Foreign Affairs: Ending the War in Afghanistan — “Should current trends continue, U.S. combat troops are likely to leave behind a grinding stalemate between the Afghan government and the Taliban. The Afghan National Security Forces can probably sustain this deadlock, but only as long as the U.S. Congress pays the multibillion-dollar annual bills needed to keep them fighting. The war will thus become a contest in stamina between Congress and the Taliban.”

The Atlantic: Why Is It So Hard To Negotiate With The Taliban? – “At the beginning, talks were just seen as a way to peel off local and regional commanders and local insurgents from the broader movement, and it slowly worked its way up the chain from reintegration to reconciliation. But it did so unevenly and it was never properly explained how these negotiations at the lower level would play out at the higher level. We didn’t know whether the purpose of talks was to split the Taliban movement between the hawks and the doves or to try to maintain a coherent movement under [Taliban spiritual leader] Mullah Mohammad Omar and talk directly to the top.”

The Guardian: US drone strikes could be classed as war crimes, says Amnesty International – “Getting to the bottom of individual strikes is exceptionally difficult in the restive areas bordering Afghanistan, where thousands of militants have settled. People are often terrified of speaking out, fearing retribution from both militants and the state, which is widely suspected of colluding with the CIA-led campaign.”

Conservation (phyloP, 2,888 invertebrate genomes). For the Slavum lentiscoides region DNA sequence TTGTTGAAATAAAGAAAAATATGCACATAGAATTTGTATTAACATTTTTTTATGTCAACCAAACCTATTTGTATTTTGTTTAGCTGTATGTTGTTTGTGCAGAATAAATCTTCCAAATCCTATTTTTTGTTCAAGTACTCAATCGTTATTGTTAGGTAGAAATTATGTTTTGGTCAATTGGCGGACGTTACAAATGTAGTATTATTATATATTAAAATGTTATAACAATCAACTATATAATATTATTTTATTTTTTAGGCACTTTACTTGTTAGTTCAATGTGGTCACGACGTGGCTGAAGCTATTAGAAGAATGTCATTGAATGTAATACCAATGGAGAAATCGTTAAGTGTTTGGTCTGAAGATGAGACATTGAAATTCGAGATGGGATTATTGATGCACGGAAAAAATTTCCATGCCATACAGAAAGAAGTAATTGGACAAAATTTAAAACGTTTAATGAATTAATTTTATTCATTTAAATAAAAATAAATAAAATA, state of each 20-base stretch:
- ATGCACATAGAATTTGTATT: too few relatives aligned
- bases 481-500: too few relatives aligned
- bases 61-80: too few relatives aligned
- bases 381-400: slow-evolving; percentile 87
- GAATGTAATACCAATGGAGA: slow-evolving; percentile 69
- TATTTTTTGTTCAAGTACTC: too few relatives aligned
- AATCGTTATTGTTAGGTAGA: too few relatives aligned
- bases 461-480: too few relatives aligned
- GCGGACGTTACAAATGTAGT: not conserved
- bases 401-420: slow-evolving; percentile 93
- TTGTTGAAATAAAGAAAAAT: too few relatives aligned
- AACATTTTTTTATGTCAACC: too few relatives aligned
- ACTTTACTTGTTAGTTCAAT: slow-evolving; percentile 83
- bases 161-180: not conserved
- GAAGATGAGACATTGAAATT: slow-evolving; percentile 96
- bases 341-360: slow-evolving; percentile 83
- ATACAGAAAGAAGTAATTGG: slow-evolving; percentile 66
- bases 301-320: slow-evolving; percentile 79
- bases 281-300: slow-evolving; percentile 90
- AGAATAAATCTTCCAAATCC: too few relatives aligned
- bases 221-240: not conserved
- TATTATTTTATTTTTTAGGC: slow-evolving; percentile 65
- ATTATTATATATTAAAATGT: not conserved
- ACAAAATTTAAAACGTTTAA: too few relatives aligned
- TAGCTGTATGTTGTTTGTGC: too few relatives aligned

October 17 2013

06:31

‘The Red And The White’ And The Stories That Follow

“The Red and the White”.  A new history of interracial marriage and massacre in the old American West

Guests

Andrew Graybill, historian and director of the Clements Center for Southwest Studies at Southern Methodist University. Author of “The Red and The White: A Family Saga of the American West.”

S. Neyooxet Greymorning, professor of anthropology and Native American Studies at the University of Montana’s Native American Center, author of “A Will to Survive: Indigenous Essays on the Politics of Culture, Language and Identity.”

From Tom’s Reading List

New York Times: Tapping Into the Land, and Dividing Its People – “It is an increasingly common sight for tribes across the West and Plains: Tourist spending has gone slack since the recession hit. American Indian casino revenues are stagnating just as tribal gambling faces new competition from online gambling and waves of new casinos. Oil and fracking are new lifelines. One drilling rig on the Blackfeet reservation generated 49 jobs for tribal members — a substantial feat in a place where unemployment is as high as 70 percent. But as others watched the rigs rise, they wondered whether the tribe was making an irrevocable mistake.”

Bozeman Daily Chronicle: Blackfeet remember Montana’s greatest Indian massacre – “It came to be known as the Baker Massacre. In 1870, the attack was celebrated as a great military victory by the Army and by residents of Bozeman and Helena. When newspapers back East reported the high numbers of women and children killed, it created a scandal, which was quickly extinguished by a cover-up in Washington. And then, for many years, it was largely forgotten. Carol Murray grew up on the Blackfeet reservation, but never heard of the massacre until she went away to college. Murray, now past president of the Blackfeet Community College and a tribal historian, recalled interviewing one elderly woman in 1970, who was still afraid a century after the event that talking about it could land her in jail.”